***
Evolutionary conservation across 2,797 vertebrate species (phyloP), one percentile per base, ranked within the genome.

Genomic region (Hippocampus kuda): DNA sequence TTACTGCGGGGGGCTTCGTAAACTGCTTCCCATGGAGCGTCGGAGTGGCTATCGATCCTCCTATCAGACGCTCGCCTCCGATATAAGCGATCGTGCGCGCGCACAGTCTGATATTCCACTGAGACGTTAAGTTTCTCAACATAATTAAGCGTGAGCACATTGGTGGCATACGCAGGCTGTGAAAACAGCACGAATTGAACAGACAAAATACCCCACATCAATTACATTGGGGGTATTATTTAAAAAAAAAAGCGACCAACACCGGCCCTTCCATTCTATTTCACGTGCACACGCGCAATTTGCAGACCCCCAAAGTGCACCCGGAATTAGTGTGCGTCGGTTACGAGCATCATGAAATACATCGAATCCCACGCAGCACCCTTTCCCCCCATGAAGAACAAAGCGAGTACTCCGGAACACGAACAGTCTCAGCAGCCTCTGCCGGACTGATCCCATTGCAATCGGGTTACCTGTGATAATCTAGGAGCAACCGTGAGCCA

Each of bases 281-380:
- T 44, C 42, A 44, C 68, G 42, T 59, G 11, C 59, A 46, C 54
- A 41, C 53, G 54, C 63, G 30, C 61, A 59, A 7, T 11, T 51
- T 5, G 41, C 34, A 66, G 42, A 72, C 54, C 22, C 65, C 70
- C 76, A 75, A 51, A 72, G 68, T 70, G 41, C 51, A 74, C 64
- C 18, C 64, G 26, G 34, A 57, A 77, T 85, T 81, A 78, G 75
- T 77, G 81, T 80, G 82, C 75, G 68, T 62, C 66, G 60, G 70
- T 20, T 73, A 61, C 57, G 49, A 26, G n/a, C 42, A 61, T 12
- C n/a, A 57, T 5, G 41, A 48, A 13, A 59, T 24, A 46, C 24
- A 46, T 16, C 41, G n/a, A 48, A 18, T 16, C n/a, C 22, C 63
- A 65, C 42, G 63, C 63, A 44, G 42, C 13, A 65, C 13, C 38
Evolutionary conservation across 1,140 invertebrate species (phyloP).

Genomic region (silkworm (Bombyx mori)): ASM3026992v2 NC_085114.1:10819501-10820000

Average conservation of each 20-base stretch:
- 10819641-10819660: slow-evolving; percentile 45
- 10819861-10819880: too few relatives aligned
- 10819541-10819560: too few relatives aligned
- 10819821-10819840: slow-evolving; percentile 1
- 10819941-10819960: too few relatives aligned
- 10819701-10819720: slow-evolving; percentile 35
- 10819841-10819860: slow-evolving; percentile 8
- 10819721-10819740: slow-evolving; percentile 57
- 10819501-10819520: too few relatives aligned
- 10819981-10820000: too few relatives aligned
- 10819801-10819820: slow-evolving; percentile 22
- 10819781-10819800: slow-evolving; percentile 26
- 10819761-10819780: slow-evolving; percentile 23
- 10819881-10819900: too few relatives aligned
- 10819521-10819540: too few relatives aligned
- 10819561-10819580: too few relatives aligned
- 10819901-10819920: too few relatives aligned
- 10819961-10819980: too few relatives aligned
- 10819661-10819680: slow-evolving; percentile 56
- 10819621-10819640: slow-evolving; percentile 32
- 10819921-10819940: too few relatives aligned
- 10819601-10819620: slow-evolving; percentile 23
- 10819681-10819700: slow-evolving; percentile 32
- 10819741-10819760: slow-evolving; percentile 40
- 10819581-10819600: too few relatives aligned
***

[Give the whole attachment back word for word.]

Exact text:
Evolutionary conservation across 2,797 vertebrate species (phyloP), one percentile per base, ranked within the genome.

Genomic region (Hippocampus kuda): DNA sequence TTACTGCGGGGGGCTTCGTAAACTGCTTCCCATGGAGCGTCGGAGTGGCTATCGATCCTCCTATCAGACGCTCGCCTCCGATATAAGCGATCGTGCGCGCGCACAGTCTGATATTCCACTGAGACGTTAAGTTTCTCAACATAATTAAGCGTGAGCACATTGGTGGCATACGCAGGCTGTGAAAACAGCACGAATTGAACAGACAAAATACCCCACATCAATTACATTGGGGGTATTATTTAAAAAAAAAAGCGACCAACACCGGCCCTTCCATTCTATTTCACGTGCACACGCGCAATTTGCAGACCCCCAAAGTGCACCCGGAATTAGTGTGCGTCGGTTACGAGCATCATGAAATACATCGAATCCCACGCAGCACCCTTTCCCCCCATGAAGAACAAAGCGAGTACTCCGGAACACGAACAGTCTCAGCAGCCTCTGCCGGACTGATCCCATTGCAATCGGGTTACCTGTGATAATCTAGGAGCAACCGTGAGCCA

Each of bases 281-380:
- T 44, C 42, A 44, C 68, G 42, T 59, G 11, C 59, A 46, C 54
- A 41, C 53, G 54, C 63, G 30, C 61, A 59, A 7, T 11, T 51
- T 5, G 41, C 34, A 66, G 42, A 72, C 54, C 22, C 65, C 70
- C 76, A 75, A 51, A 72, G 68, T 70, G 41, C 51, A 74, C 64
- C 18, C 64, G 26, G 34, A 57, A 77, T 85, T 81, A 78, G 75
- T 77, G 81, T 80, G 82, C 75, G 68, T 62, C 66, G 60, G 70
- T 20, T 73, A 61, C 57, G 49, A 26, G n/a, C 42, A 61, T 12
- C n/a, A 57, T 5, G 41, A 48, A 13, A 59, T 24, A 46, C 24
- A 46, T 16, C 41, G n/a, A 48, A 18, T 16, C n/a, C 22, C 63
- A 65, C 42, G 63, C 63, A 44, G 42, C 13, A 65, C 13, C 38
Evolutionary conservation across 1,140 invertebrate species (phyloP).

Genomic region (silkworm (Bombyx mori)): ASM3026992v2 NC_085114.1:10819501-10820000

Average conservation of each 20-base stretch:
- 10819641-10819660: slow-evolving; percentile 45
- 10819861-10819880: too few relatives aligned
- 10819541-10819560: too few relatives aligned
- 10819821-10819840: slow-evolving; percentile 1
- 10819941-10819960: too few relatives aligned
- 10819701-10819720: slow-evolving; percentile 35
- 10819841-10819860: slow-evolving; percentile 8
- 10819721-10819740: slow-evolving; percentile 57
- 10819501-10819520: too few relatives aligned
- 10819981-10820000: too few relatives aligned
- 10819801-10819820: slow-evolving; percentile 22
- 10819781-10819800: slow-evolving; percentile 26
- 10819761-10819780: slow-evolving; percentile 23
- 10819881-10819900: too few relatives aligned
- 10819521-10819540: too few relatives aligned
- 10819561-10819580: too few relatives aligned
- 10819901-10819920: too few relatives aligned
- 10819961-10819980: too few relatives aligned
- 10819661-10819680: slow-evolving; percentile 56
- 10819621-10819640: slow-evolving; percentile 32
- 10819921-10819940: too few relatives aligned
- 10819601-10819620: slow-evolving; percentile 23
- 10819681-10819700: slow-evolving; percentile 32
- 10819741-10819760: slow-evolving; percentile 40
- 10819581-10819600: too few relatives aligned